Listening to Third Coast International Audio Festival the other day, I discovered Cowbird, a spectacular, innovative "pioneering online platform for storytellers of any stripe." It has the goal of building a public library of human experience on the commons. Along with a few short audio stories from Cowbird, Third Coast Festival featured an interview with Annie Correal, Cowbird's content manager in which she explains the eclectic title of the project:
"The name is meant to reflect the qualities of the platform: quick and agile like a bird, slow and grounded like a cow. A lot of the recent Web (including sites like Facebook and Twitter) seem to be all bird and no cow, while more traditional formats like operas and novels seem to be all cow and no bird. Cowbird combines these two extremes, forming a space that is both contemplative and efficient. Also, real-life cowbirds are known as "nest parasites": They lay their eggs in other birds’ nests and fly away. We’re like a nest for our cowbirders: leave your stories here and we’ll take care of them for you."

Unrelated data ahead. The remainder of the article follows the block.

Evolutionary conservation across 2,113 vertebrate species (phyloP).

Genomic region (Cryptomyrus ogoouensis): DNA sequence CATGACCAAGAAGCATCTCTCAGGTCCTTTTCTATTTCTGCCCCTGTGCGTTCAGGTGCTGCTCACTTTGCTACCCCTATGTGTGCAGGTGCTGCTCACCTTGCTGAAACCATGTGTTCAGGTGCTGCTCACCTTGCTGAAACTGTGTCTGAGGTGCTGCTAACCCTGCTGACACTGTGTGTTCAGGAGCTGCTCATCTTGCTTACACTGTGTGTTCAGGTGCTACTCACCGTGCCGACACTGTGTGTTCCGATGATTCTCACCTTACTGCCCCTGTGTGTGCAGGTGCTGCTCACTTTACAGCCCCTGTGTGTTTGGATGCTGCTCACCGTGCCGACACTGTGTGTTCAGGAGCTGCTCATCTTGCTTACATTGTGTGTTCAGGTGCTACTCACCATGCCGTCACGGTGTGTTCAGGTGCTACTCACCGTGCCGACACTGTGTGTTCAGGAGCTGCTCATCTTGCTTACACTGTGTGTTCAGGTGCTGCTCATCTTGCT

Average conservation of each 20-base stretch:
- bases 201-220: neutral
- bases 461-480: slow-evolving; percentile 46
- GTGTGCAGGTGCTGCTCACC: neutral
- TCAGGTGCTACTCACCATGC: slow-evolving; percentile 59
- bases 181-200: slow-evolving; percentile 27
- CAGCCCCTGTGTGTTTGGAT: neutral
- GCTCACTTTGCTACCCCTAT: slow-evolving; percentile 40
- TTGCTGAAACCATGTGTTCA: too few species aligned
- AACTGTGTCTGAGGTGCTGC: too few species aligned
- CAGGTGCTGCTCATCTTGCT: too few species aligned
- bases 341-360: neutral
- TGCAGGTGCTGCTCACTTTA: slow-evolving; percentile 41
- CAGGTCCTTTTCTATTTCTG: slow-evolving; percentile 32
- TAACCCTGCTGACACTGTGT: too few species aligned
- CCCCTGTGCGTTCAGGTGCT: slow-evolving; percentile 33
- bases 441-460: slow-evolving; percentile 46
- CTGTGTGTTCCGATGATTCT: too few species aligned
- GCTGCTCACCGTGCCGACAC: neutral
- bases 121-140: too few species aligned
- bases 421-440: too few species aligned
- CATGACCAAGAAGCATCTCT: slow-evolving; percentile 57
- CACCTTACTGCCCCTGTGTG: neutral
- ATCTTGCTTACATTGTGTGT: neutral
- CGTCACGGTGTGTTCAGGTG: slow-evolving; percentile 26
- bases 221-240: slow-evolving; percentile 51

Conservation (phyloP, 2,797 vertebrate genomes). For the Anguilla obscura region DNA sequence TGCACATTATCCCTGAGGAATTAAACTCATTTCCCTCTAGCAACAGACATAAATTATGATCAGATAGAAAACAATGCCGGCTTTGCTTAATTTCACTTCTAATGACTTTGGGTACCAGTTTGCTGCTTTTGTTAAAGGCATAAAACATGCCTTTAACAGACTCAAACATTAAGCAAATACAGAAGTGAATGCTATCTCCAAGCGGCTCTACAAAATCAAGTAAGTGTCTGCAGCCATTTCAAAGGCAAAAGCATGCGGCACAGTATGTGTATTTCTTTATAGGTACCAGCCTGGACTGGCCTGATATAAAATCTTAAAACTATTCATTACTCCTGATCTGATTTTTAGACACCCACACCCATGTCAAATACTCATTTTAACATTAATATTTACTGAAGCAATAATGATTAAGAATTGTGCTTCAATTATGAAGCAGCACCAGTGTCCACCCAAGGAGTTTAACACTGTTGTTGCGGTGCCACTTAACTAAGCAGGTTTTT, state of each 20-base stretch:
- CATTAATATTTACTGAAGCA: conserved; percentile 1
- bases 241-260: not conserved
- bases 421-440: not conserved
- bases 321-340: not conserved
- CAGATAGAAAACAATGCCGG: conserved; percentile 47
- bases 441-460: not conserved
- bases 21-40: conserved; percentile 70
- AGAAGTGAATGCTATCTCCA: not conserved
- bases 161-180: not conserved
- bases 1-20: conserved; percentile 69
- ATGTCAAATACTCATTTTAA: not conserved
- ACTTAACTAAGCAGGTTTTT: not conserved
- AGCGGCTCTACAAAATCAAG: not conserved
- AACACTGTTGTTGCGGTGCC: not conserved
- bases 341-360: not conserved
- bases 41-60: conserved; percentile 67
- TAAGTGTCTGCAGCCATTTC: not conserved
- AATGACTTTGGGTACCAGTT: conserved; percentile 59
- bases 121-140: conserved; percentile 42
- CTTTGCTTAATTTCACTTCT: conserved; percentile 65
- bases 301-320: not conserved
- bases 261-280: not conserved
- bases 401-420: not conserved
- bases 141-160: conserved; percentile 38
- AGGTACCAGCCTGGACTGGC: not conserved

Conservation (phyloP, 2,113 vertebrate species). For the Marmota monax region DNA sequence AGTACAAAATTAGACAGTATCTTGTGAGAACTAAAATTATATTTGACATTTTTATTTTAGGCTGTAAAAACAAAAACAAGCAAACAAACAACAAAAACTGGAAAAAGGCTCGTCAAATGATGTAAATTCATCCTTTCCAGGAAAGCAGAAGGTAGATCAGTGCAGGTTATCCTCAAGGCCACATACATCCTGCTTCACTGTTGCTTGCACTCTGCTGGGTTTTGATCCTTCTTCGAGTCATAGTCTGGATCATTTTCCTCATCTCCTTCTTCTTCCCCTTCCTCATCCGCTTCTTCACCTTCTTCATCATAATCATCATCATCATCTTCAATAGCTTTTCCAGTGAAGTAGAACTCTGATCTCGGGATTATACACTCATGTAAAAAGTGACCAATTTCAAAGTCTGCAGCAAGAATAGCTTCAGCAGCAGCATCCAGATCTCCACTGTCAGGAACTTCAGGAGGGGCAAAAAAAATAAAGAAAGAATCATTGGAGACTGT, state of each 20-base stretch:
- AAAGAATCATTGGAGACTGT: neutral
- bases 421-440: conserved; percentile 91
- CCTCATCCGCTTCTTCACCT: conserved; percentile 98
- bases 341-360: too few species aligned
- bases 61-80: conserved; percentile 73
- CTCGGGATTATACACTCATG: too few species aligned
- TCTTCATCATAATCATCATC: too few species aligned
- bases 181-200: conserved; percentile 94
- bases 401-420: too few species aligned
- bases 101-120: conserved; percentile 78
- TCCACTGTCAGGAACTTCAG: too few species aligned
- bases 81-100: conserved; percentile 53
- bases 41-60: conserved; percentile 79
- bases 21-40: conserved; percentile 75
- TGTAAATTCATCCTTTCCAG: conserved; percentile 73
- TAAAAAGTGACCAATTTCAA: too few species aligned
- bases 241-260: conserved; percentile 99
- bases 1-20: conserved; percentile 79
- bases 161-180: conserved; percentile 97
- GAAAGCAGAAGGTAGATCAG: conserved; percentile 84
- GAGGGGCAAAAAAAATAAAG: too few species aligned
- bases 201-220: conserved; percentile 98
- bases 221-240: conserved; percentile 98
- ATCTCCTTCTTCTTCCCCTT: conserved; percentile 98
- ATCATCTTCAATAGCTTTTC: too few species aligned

Cowbird was launched on Dec 8, 2011 and takes submissions consisting of images, words and audio but it's not a curated space. Rather, it's a networked tool, a platform that weaves contributions from a wide range of amateur and professional storytellers into an easy, elegant and richly interconnected space for exploration and sharing. It handily weaves diversity with quality; exposes stories that might be hard to stumble across otherwise. My favorite thing about the site might be that you can search all stories by keyword; "rabbit," "lover," "winter," etc.
Over the past year, it has quickly grown to become a respectful and supportive international community, including nearly 6,000 stories from almost 1,000 cities across the globe. Among the forms included are:
• audio-visual diaries
• participatory journalism
• collaborative storytelling
• reflective writing about experiences
• prose poems
• photographs and interpretations
Anyone interested in contributing writes a few sentences about who they are and what they'd like to do with Cowbird, and administrators welcome each new author into the Cowbird community personally. To get a good idea of what the site's about, listen to the excerpts on the Third Coast site; I particularly like the one titled "1,000 Words." (Find it under the section titled "Excerpts.")